• Death Proof [2007] Death Proof | DVD | (14/01/2008) from £2.99  |  Saving you £15.00 (83.40%)  |  RRP £17.99

    Kurt Russell stars as an engine-revving psychopath who prefers to take out his beautiful victims at 200 miles-per-hour! Originally released into American cinemas on a double bill with Robert Rodriguez's Planet Terror under the Grindhouse banner Death Proof finds a group of ladies out on the town pitted against a mysterious figured named Stuntman Mike (Russell) whose vintage Dodge Charger has been partially modified to withstand even the most extreme auto collision. Though the maniacal driver always comes out relatively unscathed the same can't be said for anyone who happens to stand in his way!

  • Gangs of New York [2003] Gangs of New York | DVD | (30/06/2003) from £2.59  |  Saving you £22.40 (89.60%)  |  RRP £24.99

    Almost obliged to be huge, Gangs of New York marks the return to work of three much-admired creatives missing-in-action for the past few years: director Martin Scorsese, Leonardo DiCaprio and Daniel Day-Lewis. Vast, impressive and challenging, it's unlike anything Scorsese has done in look and manner even as it is exactly the material he has obsessively turned over since his first films. A terrific 1846 prologue depicts a battle for supremacy over a district known as the Five Points between the "native-born American" mob led by William "Butcher" Cutting (Day-Lewis) and an Irish immigrant crew headed by "Priest" Vallon (Liam Neeson). The bloody outcome is the death of Priest and the rise to godfather-like prominence of the literally eagle-eyed Butcher (an eagle-marked marble replaces an eye he fished out in homage to his enemy!). Sixteen years later, Priest's son Amsterdam (DiCaprio) shows up intent on revenge, but finds himself distracted as he is drawn into the Butcher's inner circle much as another Scorsese Irishman hooked up with the mob in Goodfellas. The film covers an array of New York historical topics--from the corrupt government of William "Boss" Tweed to the riots that rocked the community when President Lincoln tried to impose military conscription--while the actual plot wobbles slightly as Amsterdam gets involved with a winsome pickpocket (Cameron Diaz) and wavers in his vengeful resolve. DeCaprio and Diaz aren't quite strong enough characters or players to hold things together--as in a few other recent Scorsese films, heroes are let off easily though they seem guilty of as many appalling crimes as the villains--but they have to compete with an award-worthy study in moustachioed menace and corruption from Day-Lewis and an array of the best supporting actors from either side of the Atlantic (Jim Broadbent, John C Reilly, Brendan Gleeson, David Hemmings). --Kim Newman On the DVD: Gangs of New York comes with a decent set of extras on this two-disc set. Most notable is Martin Scorsese's commentary, the first of its kind on DVD. Taking a concise approach with some moderate pauses, Scorsese avoids a scene-specific analysis, but his rich knowledge both of the historical period and of cinema history is phenomenal, as is the account of his 30-year struggle to get the film made. Documentaries include costume and set design; a tour of the set with Scorsese and production designer Dante Ferretti (with optional 360-degree view); and a well-researched and insightful historical Discovery Channel documentary. "The History of the Five Points" is accompanied by some study notes and a vocab guide, all adding to the rich historical background that this extra material provides. Less insightful and more glossy are the obligatory trailer and "Making of" documentary, complete with husky voiceover. A choice of Dolby or DTS mixes are on offer sound-wise and, as you'd expect from such a beautifully filmed epic, the transfer is superb. --Laura Bushell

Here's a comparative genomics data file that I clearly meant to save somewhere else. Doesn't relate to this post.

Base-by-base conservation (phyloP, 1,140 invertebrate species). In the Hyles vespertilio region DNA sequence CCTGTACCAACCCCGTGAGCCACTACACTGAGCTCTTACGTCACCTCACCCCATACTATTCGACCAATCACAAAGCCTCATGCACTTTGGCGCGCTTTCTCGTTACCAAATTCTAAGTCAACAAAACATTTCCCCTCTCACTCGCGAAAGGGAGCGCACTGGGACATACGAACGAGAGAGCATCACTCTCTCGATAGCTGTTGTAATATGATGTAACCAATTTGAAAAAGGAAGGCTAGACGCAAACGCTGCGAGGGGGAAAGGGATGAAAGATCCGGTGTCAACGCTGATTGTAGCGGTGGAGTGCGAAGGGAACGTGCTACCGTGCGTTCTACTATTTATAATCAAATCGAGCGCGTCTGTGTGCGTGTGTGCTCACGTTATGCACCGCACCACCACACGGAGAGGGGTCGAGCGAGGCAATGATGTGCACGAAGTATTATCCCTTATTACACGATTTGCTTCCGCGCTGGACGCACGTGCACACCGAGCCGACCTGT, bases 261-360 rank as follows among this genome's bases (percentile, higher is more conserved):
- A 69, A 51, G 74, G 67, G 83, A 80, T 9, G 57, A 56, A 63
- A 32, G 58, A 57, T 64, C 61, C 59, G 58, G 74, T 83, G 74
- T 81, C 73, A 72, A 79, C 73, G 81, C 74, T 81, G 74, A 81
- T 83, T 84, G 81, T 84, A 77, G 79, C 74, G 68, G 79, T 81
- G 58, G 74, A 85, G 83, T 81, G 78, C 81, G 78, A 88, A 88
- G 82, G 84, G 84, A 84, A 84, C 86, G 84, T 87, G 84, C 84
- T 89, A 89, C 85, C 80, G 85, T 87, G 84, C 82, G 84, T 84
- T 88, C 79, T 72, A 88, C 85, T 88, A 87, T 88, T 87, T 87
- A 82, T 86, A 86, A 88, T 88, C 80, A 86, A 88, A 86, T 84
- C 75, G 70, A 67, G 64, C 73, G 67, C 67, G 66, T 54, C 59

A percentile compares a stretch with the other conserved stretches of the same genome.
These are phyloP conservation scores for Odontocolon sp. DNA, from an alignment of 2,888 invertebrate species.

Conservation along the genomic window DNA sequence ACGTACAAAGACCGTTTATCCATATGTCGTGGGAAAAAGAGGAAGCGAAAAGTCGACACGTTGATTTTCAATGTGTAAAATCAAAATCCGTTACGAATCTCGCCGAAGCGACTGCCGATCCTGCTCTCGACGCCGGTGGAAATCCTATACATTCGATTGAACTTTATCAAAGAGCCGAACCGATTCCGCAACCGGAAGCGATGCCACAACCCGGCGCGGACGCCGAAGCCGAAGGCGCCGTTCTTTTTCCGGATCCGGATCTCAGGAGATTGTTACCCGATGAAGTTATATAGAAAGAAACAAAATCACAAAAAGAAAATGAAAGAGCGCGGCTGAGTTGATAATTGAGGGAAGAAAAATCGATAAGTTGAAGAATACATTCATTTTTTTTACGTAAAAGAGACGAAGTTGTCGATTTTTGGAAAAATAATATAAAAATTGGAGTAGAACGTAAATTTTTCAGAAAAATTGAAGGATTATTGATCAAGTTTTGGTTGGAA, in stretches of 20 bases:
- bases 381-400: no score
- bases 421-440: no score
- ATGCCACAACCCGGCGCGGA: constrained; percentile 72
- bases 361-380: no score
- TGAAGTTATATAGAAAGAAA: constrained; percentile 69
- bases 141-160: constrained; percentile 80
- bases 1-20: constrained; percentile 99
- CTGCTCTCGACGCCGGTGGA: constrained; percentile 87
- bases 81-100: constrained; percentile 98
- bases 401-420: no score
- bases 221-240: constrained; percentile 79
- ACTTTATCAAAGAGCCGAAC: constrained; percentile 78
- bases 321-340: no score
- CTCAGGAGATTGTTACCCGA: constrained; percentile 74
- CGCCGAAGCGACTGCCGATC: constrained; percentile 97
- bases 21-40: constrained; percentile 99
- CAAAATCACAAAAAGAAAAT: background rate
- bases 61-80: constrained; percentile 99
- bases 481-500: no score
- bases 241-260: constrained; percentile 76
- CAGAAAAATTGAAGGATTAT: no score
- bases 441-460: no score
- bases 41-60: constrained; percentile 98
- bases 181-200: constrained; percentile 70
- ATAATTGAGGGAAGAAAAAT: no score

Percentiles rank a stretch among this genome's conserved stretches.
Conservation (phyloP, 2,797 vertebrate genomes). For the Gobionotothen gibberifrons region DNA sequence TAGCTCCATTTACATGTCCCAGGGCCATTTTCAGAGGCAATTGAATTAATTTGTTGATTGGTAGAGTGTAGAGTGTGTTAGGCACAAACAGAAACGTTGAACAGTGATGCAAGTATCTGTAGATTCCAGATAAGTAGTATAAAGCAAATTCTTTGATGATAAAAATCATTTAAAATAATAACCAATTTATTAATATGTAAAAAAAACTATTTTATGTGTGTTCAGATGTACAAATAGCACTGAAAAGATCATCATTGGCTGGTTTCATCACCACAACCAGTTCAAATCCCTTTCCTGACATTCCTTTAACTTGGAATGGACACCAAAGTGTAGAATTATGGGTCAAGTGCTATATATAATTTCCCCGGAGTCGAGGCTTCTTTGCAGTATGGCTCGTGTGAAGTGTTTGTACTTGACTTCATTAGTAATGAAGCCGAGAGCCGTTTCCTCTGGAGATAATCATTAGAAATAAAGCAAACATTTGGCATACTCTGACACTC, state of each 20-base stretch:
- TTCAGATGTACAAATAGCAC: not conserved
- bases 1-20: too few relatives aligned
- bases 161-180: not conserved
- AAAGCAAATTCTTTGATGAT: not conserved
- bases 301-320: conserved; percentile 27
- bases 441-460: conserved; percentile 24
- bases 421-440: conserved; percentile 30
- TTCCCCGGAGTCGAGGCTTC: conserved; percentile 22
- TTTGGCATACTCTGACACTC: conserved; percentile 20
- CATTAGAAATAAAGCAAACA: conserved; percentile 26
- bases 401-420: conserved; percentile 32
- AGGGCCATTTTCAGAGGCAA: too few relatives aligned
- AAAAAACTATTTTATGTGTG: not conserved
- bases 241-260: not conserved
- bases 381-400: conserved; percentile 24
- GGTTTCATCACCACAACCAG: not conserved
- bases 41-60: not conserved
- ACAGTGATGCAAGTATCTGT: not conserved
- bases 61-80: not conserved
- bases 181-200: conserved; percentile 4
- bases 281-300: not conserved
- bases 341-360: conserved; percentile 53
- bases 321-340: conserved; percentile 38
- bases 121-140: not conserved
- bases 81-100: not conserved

• The Punisher [2004] The Punisher | DVD | (24/01/2005) from £2.89  |  Saving you £13.10 (81.90%)  |  RRP £15.99

    The impressively muscular chest of Tom Jane is the focal point of The Punisher, a movie based on a Marvel Comics superhero. Frank Castle (Jane, Deep Blue Sea) retires from the FBI, which means--as any moviegoer expects--that his family is toast. Howard Saint (John Travolta, Face/Off), a shady Florida businessman whose son was killed in Castle's last mission, orders a hit not only on Castle's wife and child, but also on his parents and a whole bunch of aunts, uncles, cousins, and so forth. The killers shoot Castle himself in the chest, but he inexplicably survives and--as any moviegoer expects--sets out to even the score. Implausibly, given his sometimes curious and roundabout methods, he succeeds. Also featuring Will Patton (Armageddon) as an oily thug, Laura Harring (Mulholland Drive) as Saint's fleshpot wife, and Rebecca Romijn-Stamos (X-Men) as a waitress with bad taste in men. --Bret Fetzer

  • The Business [2005] The Business | DVD | (30/01/2006) from £3.99  |  Saving you £12.00 (75.00%)  |  RRP £15.99

    This firm will blow you away... The director and cast of The Football Factory relocate to Spain's Costa Del Crime for this swaggering gangster film a savagely funny tale of suntanned playboys blokey camaraderie and violence that's as casual as the natty 1980s fashion. With an acute eye for the cultural details of the 80s; from clothing to drugs and tacky Spanish clubs boasting a superb soundtrack and a nailbiting climax The Business is a tasty

  • Exit Wounds [2001] Exit Wounds | DVD | (24/09/2001) from £3.79  |  Saving you £10.20 (72.90%)  |  RRP £13.99